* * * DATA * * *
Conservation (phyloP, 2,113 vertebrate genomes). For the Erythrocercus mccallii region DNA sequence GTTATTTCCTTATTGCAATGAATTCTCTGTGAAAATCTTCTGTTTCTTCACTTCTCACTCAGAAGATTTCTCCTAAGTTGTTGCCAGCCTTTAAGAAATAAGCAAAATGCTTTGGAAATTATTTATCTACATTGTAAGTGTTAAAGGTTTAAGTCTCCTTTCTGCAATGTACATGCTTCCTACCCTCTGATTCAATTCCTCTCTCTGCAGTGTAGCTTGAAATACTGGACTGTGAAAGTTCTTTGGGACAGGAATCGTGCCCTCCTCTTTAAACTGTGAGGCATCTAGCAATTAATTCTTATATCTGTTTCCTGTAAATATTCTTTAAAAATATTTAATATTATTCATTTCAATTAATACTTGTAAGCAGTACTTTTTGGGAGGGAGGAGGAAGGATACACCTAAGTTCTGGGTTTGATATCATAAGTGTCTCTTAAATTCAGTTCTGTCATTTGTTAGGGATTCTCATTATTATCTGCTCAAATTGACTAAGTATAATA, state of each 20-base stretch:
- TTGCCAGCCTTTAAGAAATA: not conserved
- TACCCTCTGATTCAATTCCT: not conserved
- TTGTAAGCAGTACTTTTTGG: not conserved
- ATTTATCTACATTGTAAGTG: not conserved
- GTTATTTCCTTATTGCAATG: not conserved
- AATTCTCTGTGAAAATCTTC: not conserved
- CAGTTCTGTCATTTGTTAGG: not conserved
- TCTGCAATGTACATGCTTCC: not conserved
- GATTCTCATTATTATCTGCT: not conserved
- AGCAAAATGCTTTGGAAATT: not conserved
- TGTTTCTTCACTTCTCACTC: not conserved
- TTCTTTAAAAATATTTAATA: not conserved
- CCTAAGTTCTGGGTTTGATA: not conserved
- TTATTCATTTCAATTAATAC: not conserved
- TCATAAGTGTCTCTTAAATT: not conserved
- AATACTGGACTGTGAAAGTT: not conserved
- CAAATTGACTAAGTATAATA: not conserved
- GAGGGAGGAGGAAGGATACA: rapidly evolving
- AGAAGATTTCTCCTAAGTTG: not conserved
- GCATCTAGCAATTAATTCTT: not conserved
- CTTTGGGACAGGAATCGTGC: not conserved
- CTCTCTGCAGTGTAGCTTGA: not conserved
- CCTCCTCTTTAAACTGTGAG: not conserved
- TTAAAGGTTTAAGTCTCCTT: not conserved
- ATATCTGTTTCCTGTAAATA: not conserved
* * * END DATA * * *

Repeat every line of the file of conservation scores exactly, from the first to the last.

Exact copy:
Conservation (phyloP, 2,113 vertebrate genomes). For the Erythrocercus mccallii region DNA sequence GTTATTTCCTTATTGCAATGAATTCTCTGTGAAAATCTTCTGTTTCTTCACTTCTCACTCAGAAGATTTCTCCTAAGTTGTTGCCAGCCTTTAAGAAATAAGCAAAATGCTTTGGAAATTATTTATCTACATTGTAAGTGTTAAAGGTTTAAGTCTCCTTTCTGCAATGTACATGCTTCCTACCCTCTGATTCAATTCCTCTCTCTGCAGTGTAGCTTGAAATACTGGACTGTGAAAGTTCTTTGGGACAGGAATCGTGCCCTCCTCTTTAAACTGTGAGGCATCTAGCAATTAATTCTTATATCTGTTTCCTGTAAATATTCTTTAAAAATATTTAATATTATTCATTTCAATTAATACTTGTAAGCAGTACTTTTTGGGAGGGAGGAGGAAGGATACACCTAAGTTCTGGGTTTGATATCATAAGTGTCTCTTAAATTCAGTTCTGTCATTTGTTAGGGATTCTCATTATTATCTGCTCAAATTGACTAAGTATAATA, state of each 20-base stretch:
- TTGCCAGCCTTTAAGAAATA: not conserved
- TACCCTCTGATTCAATTCCT: not conserved
- TTGTAAGCAGTACTTTTTGG: not conserved
- ATTTATCTACATTGTAAGTG: not conserved
- GTTATTTCCTTATTGCAATG: not conserved
- AATTCTCTGTGAAAATCTTC: not conserved
- CAGTTCTGTCATTTGTTAGG: not conserved
- TCTGCAATGTACATGCTTCC: not conserved
- GATTCTCATTATTATCTGCT: not conserved
- AGCAAAATGCTTTGGAAATT: not conserved
- TGTTTCTTCACTTCTCACTC: not conserved
- TTCTTTAAAAATATTTAATA: not conserved
- CCTAAGTTCTGGGTTTGATA: not conserved
- TTATTCATTTCAATTAATAC: not conserved
- TCATAAGTGTCTCTTAAATT: not conserved
- AATACTGGACTGTGAAAGTT: not conserved
- CAAATTGACTAAGTATAATA: not conserved
- GAGGGAGGAGGAAGGATACA: rapidly evolving
- AGAAGATTTCTCCTAAGTTG: not conserved
- GCATCTAGCAATTAATTCTT: not conserved
- CTTTGGGACAGGAATCGTGC: not conserved
- CTCTCTGCAGTGTAGCTTGA: not conserved
- CCTCCTCTTTAAACTGTGAG: not conserved
- TTAAAGGTTTAAGTCTCCTT: not conserved
- ATATCTGTTTCCTGTAAATA: not conserved